My Name is Atul Gawande, surgeon and now author of Better, an autobiography about my experiences becoming a surgeon and the lessons that I have learned during that journey. I attended medical school at Harvard Medical School, and currently am their Professor of Surgery. The only thing holding me back from becoming a better surgeon was figuring out what would make me one. As I am a professor now, I have one piece of advice that I not only tell aspiring surgeons, but all medical students that cross my path. Find a way to make a worthy difference.
In other words, I advise my students to find a way to become a positive deviant; someone who makes a positive impact on others.But I also want to quickly highlight the difficulties in success in medicine, especially for a surgeon. By pursuing this profession, you are subjecting yourself to immense amounts of pressure. Lives are on the line, therefore decisions and omissions are moral, expectations are high, steps are uncertain, and knowledge is vast and incomplete. We are expected to act swiftly and consistently, but at the same time, be humane, gentle, and concerned. The high stakes environment makes this job both interesting and unsettling at the same time. Hard work, dedication, passion, and determination.
From my experiences, those are a few key traits one must possess in order to survive and make a living as a medical worker.So far, I have been talking about what I have learned. Now, let us move on to a real world example where hard work, dedication, passion, and determination are all factors in play. May 1st, 2003 was the start of the outbreak of polio in India. A small boy goes on vacation with his family, and two days later, contracts polio. The moment I heard this happening, I felt so bad for him. He didn’t deserve to have this disease. This sets off an alarm in India, and on June 25, WHO, the World Health Organization, plans a campaign to immunize all susceptible children surrounding the case.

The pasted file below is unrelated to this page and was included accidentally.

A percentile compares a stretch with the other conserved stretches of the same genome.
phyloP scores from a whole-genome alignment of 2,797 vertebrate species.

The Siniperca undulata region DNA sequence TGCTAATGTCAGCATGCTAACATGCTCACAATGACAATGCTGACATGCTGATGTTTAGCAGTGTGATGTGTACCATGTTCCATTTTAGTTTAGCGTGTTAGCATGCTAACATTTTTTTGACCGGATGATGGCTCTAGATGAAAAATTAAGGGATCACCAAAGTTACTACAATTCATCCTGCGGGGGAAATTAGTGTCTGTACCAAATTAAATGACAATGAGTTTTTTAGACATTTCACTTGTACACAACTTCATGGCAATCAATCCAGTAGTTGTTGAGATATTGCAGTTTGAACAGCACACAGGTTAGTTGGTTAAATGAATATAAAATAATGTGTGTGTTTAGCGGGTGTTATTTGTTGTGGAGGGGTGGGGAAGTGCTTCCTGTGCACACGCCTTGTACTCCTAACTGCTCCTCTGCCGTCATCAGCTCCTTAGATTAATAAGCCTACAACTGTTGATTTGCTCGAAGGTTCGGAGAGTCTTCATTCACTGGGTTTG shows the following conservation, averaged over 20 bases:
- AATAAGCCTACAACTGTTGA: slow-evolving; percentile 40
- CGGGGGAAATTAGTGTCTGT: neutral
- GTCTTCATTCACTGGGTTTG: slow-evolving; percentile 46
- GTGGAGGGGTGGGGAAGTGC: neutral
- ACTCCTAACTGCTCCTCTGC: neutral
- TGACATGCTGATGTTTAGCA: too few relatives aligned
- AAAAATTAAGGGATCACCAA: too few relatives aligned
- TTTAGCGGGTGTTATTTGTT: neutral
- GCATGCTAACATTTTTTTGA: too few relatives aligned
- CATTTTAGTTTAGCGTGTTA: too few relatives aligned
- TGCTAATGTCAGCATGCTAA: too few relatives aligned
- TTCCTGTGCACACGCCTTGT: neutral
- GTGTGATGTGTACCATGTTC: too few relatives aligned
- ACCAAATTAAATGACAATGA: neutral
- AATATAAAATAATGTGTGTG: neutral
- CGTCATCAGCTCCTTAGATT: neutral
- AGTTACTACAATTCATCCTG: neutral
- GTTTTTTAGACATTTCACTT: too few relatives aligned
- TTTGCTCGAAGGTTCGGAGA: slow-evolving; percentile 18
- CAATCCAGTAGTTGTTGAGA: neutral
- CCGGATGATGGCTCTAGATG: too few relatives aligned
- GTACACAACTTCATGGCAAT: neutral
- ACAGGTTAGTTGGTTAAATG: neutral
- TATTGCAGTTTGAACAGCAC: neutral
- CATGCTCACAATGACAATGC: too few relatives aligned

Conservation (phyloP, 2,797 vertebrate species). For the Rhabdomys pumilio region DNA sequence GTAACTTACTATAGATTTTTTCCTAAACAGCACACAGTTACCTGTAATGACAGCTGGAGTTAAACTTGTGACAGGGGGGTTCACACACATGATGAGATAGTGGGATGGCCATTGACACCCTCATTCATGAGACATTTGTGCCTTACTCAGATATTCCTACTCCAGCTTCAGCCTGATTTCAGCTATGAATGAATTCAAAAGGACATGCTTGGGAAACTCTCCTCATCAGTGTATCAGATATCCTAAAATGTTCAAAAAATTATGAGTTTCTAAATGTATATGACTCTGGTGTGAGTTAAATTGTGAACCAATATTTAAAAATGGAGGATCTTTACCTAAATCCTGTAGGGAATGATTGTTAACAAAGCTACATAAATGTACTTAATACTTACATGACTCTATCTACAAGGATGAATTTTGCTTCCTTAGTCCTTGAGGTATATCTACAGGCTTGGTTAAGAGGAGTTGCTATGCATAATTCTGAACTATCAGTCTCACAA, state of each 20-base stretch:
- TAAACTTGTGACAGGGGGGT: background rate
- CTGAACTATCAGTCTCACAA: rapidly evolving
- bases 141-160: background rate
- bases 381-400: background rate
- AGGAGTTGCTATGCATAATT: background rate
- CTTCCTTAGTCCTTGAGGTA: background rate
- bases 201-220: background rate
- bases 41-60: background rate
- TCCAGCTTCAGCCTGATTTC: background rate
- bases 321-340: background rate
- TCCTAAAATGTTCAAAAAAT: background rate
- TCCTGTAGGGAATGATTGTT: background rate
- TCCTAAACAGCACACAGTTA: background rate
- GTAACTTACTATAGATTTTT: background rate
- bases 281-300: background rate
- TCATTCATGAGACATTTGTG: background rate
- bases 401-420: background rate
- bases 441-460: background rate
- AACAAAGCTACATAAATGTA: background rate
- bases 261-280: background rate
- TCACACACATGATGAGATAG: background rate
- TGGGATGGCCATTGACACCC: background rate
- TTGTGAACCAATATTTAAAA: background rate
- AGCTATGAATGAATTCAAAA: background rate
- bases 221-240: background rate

Everyone under the age of 5 in a 50,000 square mile radius was to be vaccinated. Two days later, thirty-seven thousand vaccinators, four thousand health care supervisors, two thousand vehicles, and over eighteen thousand vaccination carriers become part of the plan to vaccinate 4.2 million children. In three days. I participated in this campaign to monitor the required efficiency and determination to complete this project, and I was not disappointed.
By participating, I involved myself in a progress movement looking towards the eradication of polio in India. At the end of three days, the campaign was considered successful. 4 million out of the targeted 4.2 were successfully vaccinated. However, true success, eradicating polio in India, would take a few more years. WHO had to extend their target date for eradication from 2000, to 2002, to 2005. But it was in March of 2014 that India was officially declared polio free. Without the hard work of taking the time to plan and execute that plan, without the dedication and passion to treat polio patients, without the determination to eradicate polio, WHO would have never reached their goal of polio eradication in India.
In this case, the planners, vaccinators, and supervisors of the “mop-up” (WHO uses this term to describe a targeted campaign to immunize susceptible children surrounding a new case) are the positive deviants. What can we learn from this experience? Working together is great. But working together to make a positive impact is even better. The drive to become a positive deviant can fuel work ethic, efficiency, and kindness.
There are many traits a person, not necessarily a medical worker, needs in order to elevate their name in the community. In order to improve their name, one needs to improve their performance. In order to improve their performance, one needs to strive to be a positive deviant. And in order to become a positive deviant, one not only needs hard work, dedication, passion, and determination, but many other traits as well. And now I leave you with a small piece of advice.
Sometimes, a little change of attitude can go a long way. Thank you.